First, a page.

But if you do all that without, you know, the "legally" part - does that somehow make your love less? I know that theoretically marriage is more than just a piece of paper, but really, technically, is it? Does that piece of paper make your relationship realer? Just because you're sworn in front of friends and family - and potentially "God" - that you will love this person forever, does that somehow make it less forever than if you made a private promise? Does signing that marriage certificate somehow mean that they'll never break your heart or you'll never fall out of love? I know that marriage is a test of faith, but isn't it really more that love is a test of faith? Does the fact that it's somehow "easier" to end a relationship when you're not legally bound to each other, make that bond of marriage somehow less breakable?

I don't have anything against marriage, but I will never "need" it the way some people do. And I will never "crave" that ring and that wedding the way some women do. And that's not to say that they're stupid or weird or old fashioned if they do want and even need the wedding and the ring and the piece of paper. I have nothing but respect for people who want to get married and who actually do it, I just have a distaste for those who want it so much they'd sacrifice the who or at least the why.


So in "honor of" World Marriage Day, consider the next few days before and after Valentine's Day: "Evil Slutopia Wedding Week", or, um, sort of. Yeah never mind that. I don't want to devote a whole week to weddings. Maybe we'll give you two more days, max. I think that's all you need anyway.

3 comments:

Anonymous said...

Hello,

Although we are on--ahem--rather different sides of almost every issue you write about (except Gardasil, with you on that) I regularly read your blog because I have an open mind and am curious about other's opinions. Though I rarely agree, I enjoy your writing.

The idea of promoting marriage has nothing to do with making you feel inferior. In fact, it's really not about you at all.

It's about your kids (Head spinning yet? Wait, hear me out).

Children living in households with unrelated adults are nearly 50 times as likely to die of inflicted injuries as children living with two biological parents, according to a study of Missouri abuse reports published in the journal of the American Academy of Pediatrics in 2005.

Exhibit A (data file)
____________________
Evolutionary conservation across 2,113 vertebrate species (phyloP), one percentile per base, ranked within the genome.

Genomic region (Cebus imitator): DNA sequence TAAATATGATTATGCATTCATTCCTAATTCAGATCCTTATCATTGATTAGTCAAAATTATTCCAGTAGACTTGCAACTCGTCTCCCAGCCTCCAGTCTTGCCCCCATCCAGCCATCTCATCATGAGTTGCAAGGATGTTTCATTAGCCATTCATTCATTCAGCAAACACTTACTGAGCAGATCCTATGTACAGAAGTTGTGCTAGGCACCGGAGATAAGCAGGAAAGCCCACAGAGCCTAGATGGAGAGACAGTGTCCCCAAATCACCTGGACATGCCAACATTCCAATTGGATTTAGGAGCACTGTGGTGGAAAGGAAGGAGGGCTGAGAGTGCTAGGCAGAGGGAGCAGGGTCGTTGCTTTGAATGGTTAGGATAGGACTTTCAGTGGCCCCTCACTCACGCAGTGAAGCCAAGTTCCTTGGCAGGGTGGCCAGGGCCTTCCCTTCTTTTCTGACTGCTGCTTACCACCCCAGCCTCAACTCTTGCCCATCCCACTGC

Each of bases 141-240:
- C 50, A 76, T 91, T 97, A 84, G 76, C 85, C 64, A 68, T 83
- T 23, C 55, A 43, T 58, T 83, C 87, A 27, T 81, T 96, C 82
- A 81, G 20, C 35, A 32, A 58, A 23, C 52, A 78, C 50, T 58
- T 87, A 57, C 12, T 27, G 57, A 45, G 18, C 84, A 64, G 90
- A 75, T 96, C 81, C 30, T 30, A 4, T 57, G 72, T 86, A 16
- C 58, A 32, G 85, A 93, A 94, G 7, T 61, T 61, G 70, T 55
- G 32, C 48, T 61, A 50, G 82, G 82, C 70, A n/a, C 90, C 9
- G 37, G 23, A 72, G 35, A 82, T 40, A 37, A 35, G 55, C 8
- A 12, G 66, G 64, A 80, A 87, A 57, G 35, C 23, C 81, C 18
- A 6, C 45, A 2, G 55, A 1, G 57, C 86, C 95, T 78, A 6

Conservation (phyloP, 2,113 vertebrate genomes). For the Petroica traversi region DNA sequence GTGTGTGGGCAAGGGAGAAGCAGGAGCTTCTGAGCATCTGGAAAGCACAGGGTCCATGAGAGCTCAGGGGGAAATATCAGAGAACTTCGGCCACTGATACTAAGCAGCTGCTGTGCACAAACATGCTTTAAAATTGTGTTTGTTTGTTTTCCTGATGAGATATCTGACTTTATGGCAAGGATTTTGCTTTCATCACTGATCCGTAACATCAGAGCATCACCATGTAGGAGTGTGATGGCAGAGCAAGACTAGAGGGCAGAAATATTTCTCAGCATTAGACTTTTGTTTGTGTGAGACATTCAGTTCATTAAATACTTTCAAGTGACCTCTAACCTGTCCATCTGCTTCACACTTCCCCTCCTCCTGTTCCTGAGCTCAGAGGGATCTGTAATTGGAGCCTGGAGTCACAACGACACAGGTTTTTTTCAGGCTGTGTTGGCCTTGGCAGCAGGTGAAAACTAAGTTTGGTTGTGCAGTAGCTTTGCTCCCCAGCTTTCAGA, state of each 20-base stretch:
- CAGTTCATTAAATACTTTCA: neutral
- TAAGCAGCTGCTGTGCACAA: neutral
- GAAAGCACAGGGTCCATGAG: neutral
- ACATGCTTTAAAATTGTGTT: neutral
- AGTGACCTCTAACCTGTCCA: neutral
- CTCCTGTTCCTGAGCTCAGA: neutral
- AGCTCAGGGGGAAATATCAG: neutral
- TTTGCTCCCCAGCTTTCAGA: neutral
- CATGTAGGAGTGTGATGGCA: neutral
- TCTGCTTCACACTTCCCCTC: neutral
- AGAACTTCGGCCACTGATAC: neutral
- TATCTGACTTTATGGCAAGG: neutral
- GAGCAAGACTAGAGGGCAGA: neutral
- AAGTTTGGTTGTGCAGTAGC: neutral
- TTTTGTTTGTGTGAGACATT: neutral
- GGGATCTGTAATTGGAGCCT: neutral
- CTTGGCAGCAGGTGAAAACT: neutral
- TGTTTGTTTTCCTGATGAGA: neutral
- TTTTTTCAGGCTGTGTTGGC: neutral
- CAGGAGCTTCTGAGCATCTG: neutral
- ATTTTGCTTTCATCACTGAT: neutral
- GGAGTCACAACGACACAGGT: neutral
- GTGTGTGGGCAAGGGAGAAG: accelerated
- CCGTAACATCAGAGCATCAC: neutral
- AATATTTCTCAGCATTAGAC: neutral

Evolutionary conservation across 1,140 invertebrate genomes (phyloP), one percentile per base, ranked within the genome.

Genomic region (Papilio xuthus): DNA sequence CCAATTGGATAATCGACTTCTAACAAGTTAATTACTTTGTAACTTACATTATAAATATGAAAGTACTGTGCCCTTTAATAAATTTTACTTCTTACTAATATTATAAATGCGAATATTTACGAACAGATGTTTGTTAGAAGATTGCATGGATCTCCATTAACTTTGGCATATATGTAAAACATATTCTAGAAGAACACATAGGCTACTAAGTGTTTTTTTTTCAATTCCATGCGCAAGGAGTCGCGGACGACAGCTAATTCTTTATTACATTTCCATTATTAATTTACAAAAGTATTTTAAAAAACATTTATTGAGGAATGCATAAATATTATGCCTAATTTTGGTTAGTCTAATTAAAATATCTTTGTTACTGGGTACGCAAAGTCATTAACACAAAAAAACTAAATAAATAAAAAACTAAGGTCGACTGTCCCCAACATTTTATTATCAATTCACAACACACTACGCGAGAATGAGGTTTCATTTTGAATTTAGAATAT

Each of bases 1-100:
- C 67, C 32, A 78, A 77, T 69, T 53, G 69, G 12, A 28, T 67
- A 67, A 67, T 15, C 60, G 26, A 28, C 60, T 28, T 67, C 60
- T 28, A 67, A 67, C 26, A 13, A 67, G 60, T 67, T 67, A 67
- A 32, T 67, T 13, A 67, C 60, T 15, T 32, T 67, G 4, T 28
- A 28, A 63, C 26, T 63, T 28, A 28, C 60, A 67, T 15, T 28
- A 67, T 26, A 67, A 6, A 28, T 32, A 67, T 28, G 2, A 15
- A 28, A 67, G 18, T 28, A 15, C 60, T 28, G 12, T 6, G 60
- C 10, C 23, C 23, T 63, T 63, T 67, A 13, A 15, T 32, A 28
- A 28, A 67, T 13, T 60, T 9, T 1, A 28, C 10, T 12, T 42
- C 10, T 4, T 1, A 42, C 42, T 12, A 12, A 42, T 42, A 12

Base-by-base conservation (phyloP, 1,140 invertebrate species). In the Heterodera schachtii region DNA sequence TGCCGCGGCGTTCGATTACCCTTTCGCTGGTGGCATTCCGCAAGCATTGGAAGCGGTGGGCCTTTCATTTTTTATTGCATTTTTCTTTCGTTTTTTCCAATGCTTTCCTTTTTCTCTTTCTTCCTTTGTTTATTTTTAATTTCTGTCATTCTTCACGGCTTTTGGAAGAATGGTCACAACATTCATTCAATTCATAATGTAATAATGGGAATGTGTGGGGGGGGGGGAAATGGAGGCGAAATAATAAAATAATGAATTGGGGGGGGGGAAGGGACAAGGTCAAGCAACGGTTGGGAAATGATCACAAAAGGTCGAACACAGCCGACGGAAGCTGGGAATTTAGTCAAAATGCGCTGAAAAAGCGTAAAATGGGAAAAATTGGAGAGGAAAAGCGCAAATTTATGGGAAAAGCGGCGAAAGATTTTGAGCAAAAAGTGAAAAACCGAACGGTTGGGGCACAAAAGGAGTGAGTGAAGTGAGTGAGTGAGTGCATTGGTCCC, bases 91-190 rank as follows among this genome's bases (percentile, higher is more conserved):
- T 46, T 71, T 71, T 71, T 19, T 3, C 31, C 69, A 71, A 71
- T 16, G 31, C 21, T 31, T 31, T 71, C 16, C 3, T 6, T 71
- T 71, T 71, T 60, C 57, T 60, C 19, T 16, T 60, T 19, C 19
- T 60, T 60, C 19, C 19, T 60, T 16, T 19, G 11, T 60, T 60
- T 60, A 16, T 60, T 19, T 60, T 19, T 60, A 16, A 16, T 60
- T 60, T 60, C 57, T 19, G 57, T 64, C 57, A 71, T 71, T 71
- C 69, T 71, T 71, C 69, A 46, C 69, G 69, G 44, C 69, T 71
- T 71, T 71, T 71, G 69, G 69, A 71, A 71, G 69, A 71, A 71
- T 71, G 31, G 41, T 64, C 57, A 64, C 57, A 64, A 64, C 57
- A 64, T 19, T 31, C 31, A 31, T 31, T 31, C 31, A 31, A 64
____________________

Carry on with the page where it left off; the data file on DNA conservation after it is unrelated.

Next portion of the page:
Children living in stepfamilies or with single parents are at higher risk of physical or sexual assault than children living with two biological or adoptive parents, according to several studies co-authored by David Finkelhor, director of the University of New Hampshire’s Crimes Against Children Research Center.

Girls whose parents divorce (or were never married) are at significantly higher risk of sexual assault, whether they live with their mother or their father, according to research by Robin Wilson, a family law professor at Washington and Lee University.

Research published by the University of Arizona shows that girls raised in households without their biological fathers present experience earlier menarche, presumably because of the increased stress of living in a single parent household and because of the proximity of unrelated males in the household (mom's boyfriends).

Finally, social science research is almost in universal agreement that cohabiting has been negatively associated with childhood mental health outcomes, school performance, deliquency, and socialization.

In short, to be offended by World Marriage Day is to be offended by the overwhelming agreement among social scientists of all political persuasions that marriage truly is best...

for children.

Thank you for your time.

Greg

THE EVIL SLUT CLIQUE said...

Although I'd be curious to see how socio-economic factors and play into those statistics, some of your points may in fact be valid. Except for the fact that no where in this blog did we mention children. Why? Because we don't agree with the concept that the goal of marriage is procreation.

Just like we said in our blog about Mitt Romney, we don't believe that a marriage without children is somehow less valid than one with children. This has nothing to do with children, it has to do with love.